New Yorkers dislike of the mayor’s proposed soda ban has grown, while city voters support of stop-and-frisk is split along racial lines, according to a new poll.
Half of New York City voters questioned in a recent Quinnipiac poll said they disapproved of the controversial police practice, though a large disparity persisted between black and white voters.
More than two thirds of black voters (69 percent) opposed stop-and-frisks, while 57 percent of white voters supported it. Fifty-three percent of Hispanic voters also approved the practice.
Though there was a difference in support of stop-and-frisk, all races approved of the job Police Commissioner Ray Kelly is doing.
The poll was conducted between August 8 and 12 with 1,298 New York City voters surveyed on land lines and cell phones. The poll has a margin of error of +/- 2.7 percentage points.
Voters are against Mayor Michael Bloomberg’s plan to ban sugary beverages over 16 ounces with 54 percent opposing it and 42 percent in support. The opposition has grown since a June poll found 51 percent against the plan and 46 percent for it.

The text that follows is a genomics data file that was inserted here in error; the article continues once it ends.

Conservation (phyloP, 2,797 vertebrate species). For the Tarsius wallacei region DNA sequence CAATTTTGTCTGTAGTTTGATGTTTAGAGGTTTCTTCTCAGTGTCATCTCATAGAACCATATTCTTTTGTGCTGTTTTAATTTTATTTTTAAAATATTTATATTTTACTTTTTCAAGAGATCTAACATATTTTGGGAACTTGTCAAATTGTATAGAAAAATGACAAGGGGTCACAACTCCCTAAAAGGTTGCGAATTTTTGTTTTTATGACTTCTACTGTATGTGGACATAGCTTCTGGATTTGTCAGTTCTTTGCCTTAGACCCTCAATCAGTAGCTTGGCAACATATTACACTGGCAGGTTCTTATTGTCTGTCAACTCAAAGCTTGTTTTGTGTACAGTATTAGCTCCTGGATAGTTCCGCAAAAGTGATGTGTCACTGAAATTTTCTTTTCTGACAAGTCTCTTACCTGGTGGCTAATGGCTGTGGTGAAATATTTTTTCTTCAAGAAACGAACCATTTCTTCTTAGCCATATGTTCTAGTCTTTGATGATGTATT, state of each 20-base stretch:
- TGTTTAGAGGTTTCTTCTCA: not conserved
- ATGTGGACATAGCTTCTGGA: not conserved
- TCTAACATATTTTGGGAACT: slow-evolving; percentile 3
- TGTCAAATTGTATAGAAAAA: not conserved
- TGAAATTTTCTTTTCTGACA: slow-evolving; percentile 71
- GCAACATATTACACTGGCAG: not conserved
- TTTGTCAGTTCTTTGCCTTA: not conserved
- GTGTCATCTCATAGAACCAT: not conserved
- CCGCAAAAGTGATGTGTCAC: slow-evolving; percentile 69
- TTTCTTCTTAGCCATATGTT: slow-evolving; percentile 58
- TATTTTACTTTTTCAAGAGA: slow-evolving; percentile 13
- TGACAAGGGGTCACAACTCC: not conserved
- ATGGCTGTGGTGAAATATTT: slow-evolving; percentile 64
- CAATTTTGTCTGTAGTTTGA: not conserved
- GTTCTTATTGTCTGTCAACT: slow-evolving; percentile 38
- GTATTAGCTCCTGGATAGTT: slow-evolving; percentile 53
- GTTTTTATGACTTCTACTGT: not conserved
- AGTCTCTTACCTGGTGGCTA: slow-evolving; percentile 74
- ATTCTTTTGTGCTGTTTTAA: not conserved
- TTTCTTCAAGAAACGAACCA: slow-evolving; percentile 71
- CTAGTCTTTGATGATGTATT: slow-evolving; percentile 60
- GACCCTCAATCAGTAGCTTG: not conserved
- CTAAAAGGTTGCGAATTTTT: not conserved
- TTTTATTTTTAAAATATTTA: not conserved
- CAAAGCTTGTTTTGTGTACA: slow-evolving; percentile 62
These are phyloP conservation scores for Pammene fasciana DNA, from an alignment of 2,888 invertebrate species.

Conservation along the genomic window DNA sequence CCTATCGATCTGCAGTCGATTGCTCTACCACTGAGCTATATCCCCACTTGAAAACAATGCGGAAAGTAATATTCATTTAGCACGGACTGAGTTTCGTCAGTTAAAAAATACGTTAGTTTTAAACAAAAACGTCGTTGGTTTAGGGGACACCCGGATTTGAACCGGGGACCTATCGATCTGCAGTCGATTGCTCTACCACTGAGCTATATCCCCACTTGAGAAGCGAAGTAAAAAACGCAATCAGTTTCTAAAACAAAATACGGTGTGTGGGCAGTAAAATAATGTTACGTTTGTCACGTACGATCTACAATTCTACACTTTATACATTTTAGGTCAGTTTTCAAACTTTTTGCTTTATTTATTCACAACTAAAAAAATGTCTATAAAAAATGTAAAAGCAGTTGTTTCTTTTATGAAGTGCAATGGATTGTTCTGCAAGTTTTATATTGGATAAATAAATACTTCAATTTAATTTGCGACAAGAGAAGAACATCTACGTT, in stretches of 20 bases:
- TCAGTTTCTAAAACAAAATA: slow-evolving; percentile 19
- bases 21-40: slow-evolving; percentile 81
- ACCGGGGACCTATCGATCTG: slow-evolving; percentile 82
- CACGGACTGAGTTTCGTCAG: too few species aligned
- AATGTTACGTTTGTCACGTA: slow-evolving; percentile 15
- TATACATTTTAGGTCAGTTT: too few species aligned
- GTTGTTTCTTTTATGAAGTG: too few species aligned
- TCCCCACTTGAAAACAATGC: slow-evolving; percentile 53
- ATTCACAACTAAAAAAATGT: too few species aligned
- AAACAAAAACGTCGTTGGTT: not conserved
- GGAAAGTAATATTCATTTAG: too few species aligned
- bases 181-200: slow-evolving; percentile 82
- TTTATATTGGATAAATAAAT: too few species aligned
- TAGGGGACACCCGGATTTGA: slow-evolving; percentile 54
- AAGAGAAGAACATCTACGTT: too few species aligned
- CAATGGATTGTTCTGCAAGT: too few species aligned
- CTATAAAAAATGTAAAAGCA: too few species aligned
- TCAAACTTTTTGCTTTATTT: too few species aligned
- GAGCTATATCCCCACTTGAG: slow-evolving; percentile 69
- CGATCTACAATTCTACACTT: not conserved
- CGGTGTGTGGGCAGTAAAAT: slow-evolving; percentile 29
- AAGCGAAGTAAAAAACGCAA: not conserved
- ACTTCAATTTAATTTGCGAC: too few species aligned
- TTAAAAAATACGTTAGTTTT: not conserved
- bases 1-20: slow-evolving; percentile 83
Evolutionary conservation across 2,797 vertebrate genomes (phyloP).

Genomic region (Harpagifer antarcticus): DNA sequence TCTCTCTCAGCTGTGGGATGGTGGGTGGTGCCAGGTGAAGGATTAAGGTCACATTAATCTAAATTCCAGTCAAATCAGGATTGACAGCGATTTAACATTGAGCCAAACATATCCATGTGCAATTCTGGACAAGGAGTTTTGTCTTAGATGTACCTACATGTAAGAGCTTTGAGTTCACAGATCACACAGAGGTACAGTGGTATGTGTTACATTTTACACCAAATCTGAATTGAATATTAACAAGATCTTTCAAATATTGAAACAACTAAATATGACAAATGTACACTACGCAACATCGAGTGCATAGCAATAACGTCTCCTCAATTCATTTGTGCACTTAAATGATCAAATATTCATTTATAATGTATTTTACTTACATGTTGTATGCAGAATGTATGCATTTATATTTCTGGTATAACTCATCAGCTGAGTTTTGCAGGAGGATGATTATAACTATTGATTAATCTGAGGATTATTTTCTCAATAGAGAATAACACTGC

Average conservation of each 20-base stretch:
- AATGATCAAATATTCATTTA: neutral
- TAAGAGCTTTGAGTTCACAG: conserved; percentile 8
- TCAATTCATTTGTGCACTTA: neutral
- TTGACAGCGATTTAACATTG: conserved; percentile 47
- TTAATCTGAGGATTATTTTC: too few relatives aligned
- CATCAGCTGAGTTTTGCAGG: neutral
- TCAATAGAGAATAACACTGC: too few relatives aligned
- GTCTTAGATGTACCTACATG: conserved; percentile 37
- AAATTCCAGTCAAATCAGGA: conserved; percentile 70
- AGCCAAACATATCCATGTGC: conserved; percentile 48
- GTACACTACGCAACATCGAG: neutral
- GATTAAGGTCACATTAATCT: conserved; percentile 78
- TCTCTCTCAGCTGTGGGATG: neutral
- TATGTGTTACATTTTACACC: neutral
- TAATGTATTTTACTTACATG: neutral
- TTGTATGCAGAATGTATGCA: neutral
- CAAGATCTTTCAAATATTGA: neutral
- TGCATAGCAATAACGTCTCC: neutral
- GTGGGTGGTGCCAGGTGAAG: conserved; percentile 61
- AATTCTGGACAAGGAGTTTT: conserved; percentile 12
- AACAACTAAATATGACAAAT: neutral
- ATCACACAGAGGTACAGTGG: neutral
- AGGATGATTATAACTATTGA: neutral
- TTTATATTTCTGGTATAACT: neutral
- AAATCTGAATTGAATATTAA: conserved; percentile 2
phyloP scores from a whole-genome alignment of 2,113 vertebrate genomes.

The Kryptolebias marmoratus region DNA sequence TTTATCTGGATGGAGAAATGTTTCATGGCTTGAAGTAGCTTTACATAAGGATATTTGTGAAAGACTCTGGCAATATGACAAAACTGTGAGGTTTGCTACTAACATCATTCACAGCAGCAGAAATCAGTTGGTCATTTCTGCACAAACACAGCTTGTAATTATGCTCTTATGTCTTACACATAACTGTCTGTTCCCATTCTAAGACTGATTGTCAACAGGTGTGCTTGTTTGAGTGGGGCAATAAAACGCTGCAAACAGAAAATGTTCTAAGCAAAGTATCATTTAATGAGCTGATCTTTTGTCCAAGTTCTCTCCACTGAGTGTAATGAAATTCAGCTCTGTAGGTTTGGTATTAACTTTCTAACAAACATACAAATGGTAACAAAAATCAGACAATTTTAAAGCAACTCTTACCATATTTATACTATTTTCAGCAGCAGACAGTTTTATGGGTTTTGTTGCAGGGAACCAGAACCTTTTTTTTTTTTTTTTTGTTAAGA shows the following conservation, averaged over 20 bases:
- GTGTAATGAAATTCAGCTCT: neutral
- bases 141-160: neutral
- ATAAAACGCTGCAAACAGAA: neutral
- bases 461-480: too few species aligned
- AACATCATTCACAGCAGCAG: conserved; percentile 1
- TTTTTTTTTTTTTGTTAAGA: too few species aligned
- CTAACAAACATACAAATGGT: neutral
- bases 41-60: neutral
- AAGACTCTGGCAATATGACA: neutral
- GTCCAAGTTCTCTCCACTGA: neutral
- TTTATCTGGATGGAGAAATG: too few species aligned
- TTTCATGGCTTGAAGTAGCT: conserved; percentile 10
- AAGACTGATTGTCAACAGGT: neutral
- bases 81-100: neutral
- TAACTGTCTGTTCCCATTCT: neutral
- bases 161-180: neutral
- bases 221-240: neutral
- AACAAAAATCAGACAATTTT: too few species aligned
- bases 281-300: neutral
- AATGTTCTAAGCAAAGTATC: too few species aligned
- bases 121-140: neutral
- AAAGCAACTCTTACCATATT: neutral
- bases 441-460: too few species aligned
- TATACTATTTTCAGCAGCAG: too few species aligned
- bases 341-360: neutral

“New Yorkers are smart enough to make their own choices about what to eat and drink without government help,” said New Yorkers for Beverage Choices spokesperson, Eliot Hoff.
Bloomberg’s push to make baby formula less available to new mothers was opposed by 56 percent of voters with just 24 percent in favor of it.
“Voters disagree with Mayor Michael Bloomberg’s push to increase breast-feeding and to limit the size of sugary drinks, but they like the idea of cracking down on alcohol abuse,” Carroll said. “Overall, New Yorkers give Hizzoner good grades on public-health as they reject the criticism that it’s ‘nanny government.'”
There is also strong support from New Yorkers (73-20 percent) to provide employees sick days, a plan Council Speaker Christine Quinn said she is not ready to bring to a vote.